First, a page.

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Do the Twin Cities really need this many luxury apartments?

Minneapolitans can be forgiven if they feel like they are living in a construction zone.

Promptly at 7 each morning, construction workers start noisily digging and hauling dirt at the large open pit outside my window. Their project, due to be completed in 2016, is The Encore, a 122-unit luxury apartment complex in downtown Minneapolis that will come complete with stylish amenities like a dog wash and a yoga studio.

Only a few blocks away crews are banging away at similar developments: Latitude 45, a 319-unit apartment building on Washington Avenue and the 195-unit Edition on South 4th Street.

Minneapolitans can be forgiven if they feel like they are living in a construction zone. The Encore and its pals, after all, are only the more recent manifestations of a boom in downtown apartment construction that’s been going on for the past few years. Since 2011, according to Finance & Commerce, 11,051 apartments have come on line in the metropolitan area. About 30 percent of those have risen in the two downtowns.

In Minneapolis, where forests of cranes loom over the streets, the numbers are particularly striking. Brent Wittenberg, vice president at Marquette Advisors, a real-estate consulting company, says developers added 1,100 apartments downtown in 2013 and 900 in 2014. He expects another 1,080 this year and 560 more in 2016. Some 2,000 are proposed for the following year, although it’s likely that some will never break ground, he says. 

As the saying goes, we are not alone. “The State of the Nation’s Housing 2015” from the Joint Center for Housing Studies of Harvard University reports that multifamily construction last year soared to 360,000 units, more than in any year in the 1990s or 2000s. Some 90 percent were apartments, rising to accommodate demand from older and wealthier households who would normally own, not rent. Developers and the lenders and investors who back them are betting that endless hordes of millennials and empty nesters who don’t want to buy (or can’t afford to) will fill the burgeoning units.

As thrilling as any boom can be — generating more jobs, more spending and presumably more prosperity — almost the minute it’s detected, there comes the worry about whether or when it will turn into a bubble and collapse. And so it is. Only about 20 minutes after the current surge in apartment building got under way in 2013, Burl Gilyard wrote in Twin Cities Business: “If residential real estate is the ultimate business roller coaster ride, full of exhilarating climbs and stomach-churning drops — how long until the screaming starts?” 

Whose vacancy rate?

Generally, little moans of fear start to be heard when a metric called the vacancy rate rises. It’s a pretty simple concept. You take the total number of unoccupied apartments in a circumscribed area, then divide by the total number of apartments in said area, period. If the rate is 5 percent, the market is considered in equilibrium (though more about that later). Five percent supposedly accounts for renters’ normal movements in and out. Below 5 percent, a market is considered “tight.” If the vacancy rate rises substantially beyond 5 percent, well, that’s not definitive proof of a glut in the market, but developers and lenders contemplating a new project may feel a scream rising in their throats.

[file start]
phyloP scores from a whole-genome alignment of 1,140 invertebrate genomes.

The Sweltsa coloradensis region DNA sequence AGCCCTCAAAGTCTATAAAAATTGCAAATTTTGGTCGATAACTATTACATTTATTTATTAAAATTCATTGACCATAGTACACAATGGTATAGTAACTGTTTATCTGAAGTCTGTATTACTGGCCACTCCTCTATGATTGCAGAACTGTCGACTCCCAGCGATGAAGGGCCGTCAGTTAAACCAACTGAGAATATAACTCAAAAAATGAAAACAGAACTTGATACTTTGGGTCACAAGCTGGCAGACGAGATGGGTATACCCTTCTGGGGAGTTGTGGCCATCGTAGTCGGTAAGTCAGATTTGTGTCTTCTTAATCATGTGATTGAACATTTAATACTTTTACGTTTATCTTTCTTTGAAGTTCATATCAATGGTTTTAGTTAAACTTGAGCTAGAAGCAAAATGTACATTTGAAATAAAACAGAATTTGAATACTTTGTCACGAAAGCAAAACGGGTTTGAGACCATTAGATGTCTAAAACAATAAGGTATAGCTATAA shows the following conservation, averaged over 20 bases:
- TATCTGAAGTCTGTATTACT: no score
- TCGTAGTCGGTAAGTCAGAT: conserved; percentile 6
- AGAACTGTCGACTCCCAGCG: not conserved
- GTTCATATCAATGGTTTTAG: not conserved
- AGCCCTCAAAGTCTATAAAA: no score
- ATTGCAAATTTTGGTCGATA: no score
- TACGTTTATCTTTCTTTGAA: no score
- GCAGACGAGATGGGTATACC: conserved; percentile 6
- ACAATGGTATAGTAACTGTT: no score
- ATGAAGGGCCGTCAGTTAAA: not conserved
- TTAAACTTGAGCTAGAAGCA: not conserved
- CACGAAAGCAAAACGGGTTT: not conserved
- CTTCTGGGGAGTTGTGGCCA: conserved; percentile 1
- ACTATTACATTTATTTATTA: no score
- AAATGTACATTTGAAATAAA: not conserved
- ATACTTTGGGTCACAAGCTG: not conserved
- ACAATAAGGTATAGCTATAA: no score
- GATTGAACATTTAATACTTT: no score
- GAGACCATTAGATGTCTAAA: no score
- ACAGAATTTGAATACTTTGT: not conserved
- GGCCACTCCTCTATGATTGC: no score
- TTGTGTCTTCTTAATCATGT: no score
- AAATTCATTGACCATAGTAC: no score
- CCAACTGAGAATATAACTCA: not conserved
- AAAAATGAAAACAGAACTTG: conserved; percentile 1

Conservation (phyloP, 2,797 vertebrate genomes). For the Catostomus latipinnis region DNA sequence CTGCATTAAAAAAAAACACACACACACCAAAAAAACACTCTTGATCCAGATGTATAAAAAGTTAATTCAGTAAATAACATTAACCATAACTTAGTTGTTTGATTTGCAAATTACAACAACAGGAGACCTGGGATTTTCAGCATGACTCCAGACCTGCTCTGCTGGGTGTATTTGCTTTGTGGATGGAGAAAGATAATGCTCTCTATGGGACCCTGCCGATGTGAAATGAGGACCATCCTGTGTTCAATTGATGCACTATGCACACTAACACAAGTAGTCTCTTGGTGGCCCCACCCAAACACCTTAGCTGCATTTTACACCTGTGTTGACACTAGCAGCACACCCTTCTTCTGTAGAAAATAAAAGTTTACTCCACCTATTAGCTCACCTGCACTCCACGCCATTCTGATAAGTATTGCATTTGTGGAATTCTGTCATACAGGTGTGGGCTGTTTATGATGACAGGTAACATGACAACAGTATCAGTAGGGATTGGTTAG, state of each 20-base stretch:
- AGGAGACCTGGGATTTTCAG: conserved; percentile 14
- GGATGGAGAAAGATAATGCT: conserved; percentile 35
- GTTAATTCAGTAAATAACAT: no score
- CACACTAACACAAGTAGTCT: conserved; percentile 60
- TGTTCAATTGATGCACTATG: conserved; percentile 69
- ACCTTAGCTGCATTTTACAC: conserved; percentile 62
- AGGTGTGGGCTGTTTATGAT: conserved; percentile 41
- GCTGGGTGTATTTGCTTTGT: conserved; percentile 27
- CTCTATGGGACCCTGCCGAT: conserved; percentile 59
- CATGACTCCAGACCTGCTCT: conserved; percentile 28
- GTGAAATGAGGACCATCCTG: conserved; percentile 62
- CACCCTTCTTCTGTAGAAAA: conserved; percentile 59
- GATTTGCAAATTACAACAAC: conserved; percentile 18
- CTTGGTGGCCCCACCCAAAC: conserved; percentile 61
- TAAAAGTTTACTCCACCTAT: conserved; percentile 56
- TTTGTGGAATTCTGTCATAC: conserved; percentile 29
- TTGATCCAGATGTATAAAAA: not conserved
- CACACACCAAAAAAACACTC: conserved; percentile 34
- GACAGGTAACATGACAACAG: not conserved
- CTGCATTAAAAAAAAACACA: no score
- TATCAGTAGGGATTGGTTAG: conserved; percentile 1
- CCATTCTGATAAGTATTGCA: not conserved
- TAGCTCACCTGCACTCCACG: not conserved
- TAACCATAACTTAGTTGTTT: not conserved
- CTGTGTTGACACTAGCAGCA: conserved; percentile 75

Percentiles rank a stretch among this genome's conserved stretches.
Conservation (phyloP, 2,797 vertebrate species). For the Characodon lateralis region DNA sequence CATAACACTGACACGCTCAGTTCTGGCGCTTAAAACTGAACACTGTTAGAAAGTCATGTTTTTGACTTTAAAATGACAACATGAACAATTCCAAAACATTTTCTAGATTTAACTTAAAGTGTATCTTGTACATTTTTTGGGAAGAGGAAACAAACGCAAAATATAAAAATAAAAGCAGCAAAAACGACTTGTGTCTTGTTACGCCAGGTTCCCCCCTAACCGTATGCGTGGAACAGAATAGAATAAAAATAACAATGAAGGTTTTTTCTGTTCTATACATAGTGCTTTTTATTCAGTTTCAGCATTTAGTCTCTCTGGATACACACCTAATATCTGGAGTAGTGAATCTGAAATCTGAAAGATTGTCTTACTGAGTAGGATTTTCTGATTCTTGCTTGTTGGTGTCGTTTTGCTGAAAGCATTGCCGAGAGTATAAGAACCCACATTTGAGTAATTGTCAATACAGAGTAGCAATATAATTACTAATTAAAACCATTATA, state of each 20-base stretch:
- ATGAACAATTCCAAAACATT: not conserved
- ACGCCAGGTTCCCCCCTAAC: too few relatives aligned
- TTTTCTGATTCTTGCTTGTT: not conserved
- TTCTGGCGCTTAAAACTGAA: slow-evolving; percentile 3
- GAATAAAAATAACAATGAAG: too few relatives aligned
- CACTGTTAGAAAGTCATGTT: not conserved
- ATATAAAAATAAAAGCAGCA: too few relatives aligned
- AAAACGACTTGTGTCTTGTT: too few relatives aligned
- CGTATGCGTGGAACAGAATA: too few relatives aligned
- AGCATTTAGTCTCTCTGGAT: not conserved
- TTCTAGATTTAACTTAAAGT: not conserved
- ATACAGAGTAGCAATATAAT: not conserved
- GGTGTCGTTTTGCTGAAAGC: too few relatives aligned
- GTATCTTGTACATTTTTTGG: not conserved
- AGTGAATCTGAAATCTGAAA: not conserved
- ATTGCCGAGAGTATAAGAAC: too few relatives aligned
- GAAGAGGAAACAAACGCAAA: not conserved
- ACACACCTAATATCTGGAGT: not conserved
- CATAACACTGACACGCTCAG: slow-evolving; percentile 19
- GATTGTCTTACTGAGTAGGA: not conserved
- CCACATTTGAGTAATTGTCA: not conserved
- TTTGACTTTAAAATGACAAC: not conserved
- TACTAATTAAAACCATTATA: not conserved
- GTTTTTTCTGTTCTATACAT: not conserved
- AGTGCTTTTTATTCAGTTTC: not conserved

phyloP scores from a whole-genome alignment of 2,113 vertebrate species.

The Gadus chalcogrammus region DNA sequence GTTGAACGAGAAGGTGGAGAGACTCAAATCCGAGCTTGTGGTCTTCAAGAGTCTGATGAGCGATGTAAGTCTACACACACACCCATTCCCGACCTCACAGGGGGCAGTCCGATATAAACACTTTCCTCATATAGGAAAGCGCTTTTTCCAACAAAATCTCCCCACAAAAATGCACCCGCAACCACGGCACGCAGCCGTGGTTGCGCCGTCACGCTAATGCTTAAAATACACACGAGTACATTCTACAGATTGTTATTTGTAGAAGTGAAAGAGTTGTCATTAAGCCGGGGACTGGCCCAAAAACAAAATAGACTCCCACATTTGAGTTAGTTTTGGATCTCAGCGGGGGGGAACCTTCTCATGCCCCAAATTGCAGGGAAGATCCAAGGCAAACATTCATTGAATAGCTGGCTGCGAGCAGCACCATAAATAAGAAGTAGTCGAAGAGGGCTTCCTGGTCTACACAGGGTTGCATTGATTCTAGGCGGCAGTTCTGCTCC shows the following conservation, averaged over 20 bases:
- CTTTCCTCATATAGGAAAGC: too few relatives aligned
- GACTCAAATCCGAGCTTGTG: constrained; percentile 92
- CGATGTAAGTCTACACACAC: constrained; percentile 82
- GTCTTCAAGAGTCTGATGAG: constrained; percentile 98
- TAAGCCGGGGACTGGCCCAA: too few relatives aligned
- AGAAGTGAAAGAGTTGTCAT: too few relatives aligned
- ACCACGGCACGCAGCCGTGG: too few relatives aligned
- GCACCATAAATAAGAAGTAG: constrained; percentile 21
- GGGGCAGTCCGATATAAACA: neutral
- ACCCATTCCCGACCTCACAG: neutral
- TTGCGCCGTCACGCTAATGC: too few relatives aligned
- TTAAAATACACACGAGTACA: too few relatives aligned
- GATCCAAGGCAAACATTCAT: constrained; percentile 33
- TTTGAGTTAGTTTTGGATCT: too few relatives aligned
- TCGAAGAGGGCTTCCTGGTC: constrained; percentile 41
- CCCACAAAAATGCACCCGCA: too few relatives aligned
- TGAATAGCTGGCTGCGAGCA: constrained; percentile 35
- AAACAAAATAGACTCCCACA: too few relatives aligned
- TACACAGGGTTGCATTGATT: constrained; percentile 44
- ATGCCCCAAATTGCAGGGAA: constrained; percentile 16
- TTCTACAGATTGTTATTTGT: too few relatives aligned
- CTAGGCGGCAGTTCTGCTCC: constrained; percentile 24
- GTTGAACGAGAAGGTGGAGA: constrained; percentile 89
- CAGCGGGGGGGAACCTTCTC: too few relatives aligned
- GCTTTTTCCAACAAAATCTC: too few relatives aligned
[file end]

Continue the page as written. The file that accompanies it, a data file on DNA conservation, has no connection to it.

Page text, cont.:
Not all vacancy rates are alike, however. For starters, analysts don’t collect data in exactly the same way, nor do they necessarily collect the same data. For example, Wittenberg of Marquette Advisors says his company has a database of buildings over 20 units in size — about 160,000 units (including about 40,000 low-income units) for the Twin Cities seven-county metropolitan area. The numbers come in by telephone, email and fax, often from large building owners and management companies. Mary Bujold, president of Maxfield Research, a Twin Cities research analysis company, collects data mostly by telephone on 290,000 units in the metro. Buildings vary from 25 to 500 units. 

Reis, a national real estate data service based in New York, includes multifamily properties of 40 units or more in all states except California and Arizona, where the number is 20. Where they get the information they do not say. The company, according to a spokesman, also has “a dedicated team of New Construction analysts that monitor projects under construction, to ensure that we capture any changes in inventory growth accurately.” MFP in Houston culls data from apartment management software sold by its parent company and covers any buildings over 5 units. “We have 50 years of tracking the market,” says Greg Willett, vice-president of research and analysis.

National companies generally capture only metrowide vacancy rates. For most builders, investors or renters, what counts is what’s going on at the neighborhood level. More granular information comes from local research companies. But even among those there are variations. Again, Marquette Advisors focuses on buildings with more than 20 units. Gina Dingman, president of NAI Everest, a Minneapolis firm that advises commercial real-estate investors, won’t reveal the source of her data for fear of losing her competitive edge, but generally counts projects of over 50 units.